As Liggett put it, “Technology needs to be at the core of the solution because, let’s face it, technology is also the source of the problem.”

No doubt motivated by the increased reliance on its services thanks to the rise of hybrid working, Slack has been doing extensive research into the digital HQ phenomenon. The messaging app has become one of the platforms of choice for many hybrid workers globally, who rely on it to communicate with their in-office and remote colleagues.

Recently, Slack held a virtual event to hear from some of its users. The talk was moderated by Chris Mills, head of customer success for Slack’s EMEA division.

Auto Trader UK’s head of infrastructure and operations, Russell Warman, and the UK Department for Education’s lead developer for teacher services, Duncan Brown, both shared their thoughts on hybrid working, in-person offices and digital HQs.

Designing the offices of the future

Warman explained that Auto Trader had been working on a policy to let its staff adopt flexible work practices since before the pandemic began.

As part of this, Warman explained, the company redesigned and took on extra space for its Manchester offices, at a time when many companies are shutting their offices. The company felt the need to rethink its office layout for hybrid workers since many became so accustomed to working from home and are now acclimatised to having their own space and comfort while at work.

Auto Trader is far from the only company investing in hybrid-friendly offices to complement digital HQs. In Ireland, companies like Fidelity Investments and Diligent have been designing their offices to cater for the cohort of tech workers who want to tap into the likes of Slack as a digital HQ, but who aren’t willing to forego the comforts of a modern office either.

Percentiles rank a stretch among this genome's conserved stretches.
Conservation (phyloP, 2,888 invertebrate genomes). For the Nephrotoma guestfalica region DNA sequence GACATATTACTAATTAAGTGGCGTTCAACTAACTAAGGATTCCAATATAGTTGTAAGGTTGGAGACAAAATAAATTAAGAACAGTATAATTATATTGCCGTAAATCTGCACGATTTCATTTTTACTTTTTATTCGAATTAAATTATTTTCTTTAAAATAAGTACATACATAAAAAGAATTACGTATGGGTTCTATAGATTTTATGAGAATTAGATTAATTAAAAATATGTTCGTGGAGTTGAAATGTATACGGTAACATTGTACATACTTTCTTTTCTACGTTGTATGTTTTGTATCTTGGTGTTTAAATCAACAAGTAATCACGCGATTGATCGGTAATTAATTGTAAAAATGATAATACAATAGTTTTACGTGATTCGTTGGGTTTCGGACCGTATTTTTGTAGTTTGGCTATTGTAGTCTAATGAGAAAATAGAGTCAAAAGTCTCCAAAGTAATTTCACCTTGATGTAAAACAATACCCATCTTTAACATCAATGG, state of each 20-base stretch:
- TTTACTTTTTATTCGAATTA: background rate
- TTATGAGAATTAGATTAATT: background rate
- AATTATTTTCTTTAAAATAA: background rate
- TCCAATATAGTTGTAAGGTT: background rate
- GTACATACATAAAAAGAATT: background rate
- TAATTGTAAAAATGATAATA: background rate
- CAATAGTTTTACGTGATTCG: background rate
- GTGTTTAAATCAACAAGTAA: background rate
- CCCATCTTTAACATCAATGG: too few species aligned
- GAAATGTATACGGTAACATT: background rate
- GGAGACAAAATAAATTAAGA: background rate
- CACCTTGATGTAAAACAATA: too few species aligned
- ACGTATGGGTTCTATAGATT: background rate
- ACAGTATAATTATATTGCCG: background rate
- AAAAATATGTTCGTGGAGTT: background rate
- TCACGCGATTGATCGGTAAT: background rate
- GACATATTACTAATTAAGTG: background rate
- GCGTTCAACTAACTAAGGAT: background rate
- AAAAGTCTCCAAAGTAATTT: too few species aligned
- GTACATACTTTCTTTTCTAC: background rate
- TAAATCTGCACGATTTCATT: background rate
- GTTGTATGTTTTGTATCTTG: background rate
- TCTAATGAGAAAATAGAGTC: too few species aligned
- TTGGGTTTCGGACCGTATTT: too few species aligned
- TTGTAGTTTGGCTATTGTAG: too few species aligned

Despite all this investment in offices, organisations are still eager to please employees who prefer to work from home. “I don’t think there are many organisations who are seriously considering enforcing full-time back to office,” said Brown. “On the whole, the consensus seems to be that this doesn’t damage productivity, in fact, it potentially increases it … I’m also benefiting from it.”

It seems the most important thing to make the offices of the future work in tandem with the digital HQ concept is listening to employees and gathering their feedback.

“There is simply nothing more effective than listening to your people, and that is for two reasons,” said Liggett.

“First, they are your most important resource and will be honest about what they want. Second, if you make changes based on their input, they will be more inclined to make those changes work.”

He recommended that employers who want to test new hybrid working strategies cam create incentives for employees. “It can be as simple as doughnuts or a free lunch on days that you ask them to come in. It shows that you, as a leader, are empathetic to the fact that they are coming into the office, and this is a gesture to meet them halfway.”

Digital doughnut emoji reaction anyone?

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Blathnaid O’Dea
By Blathnaid O’Dea

Blathnaid O’Dea worked as a Careers reporter until 2024, coming from a background in the Humanities. She likes people, pranking, pictures of puffins – and apparently alliteration.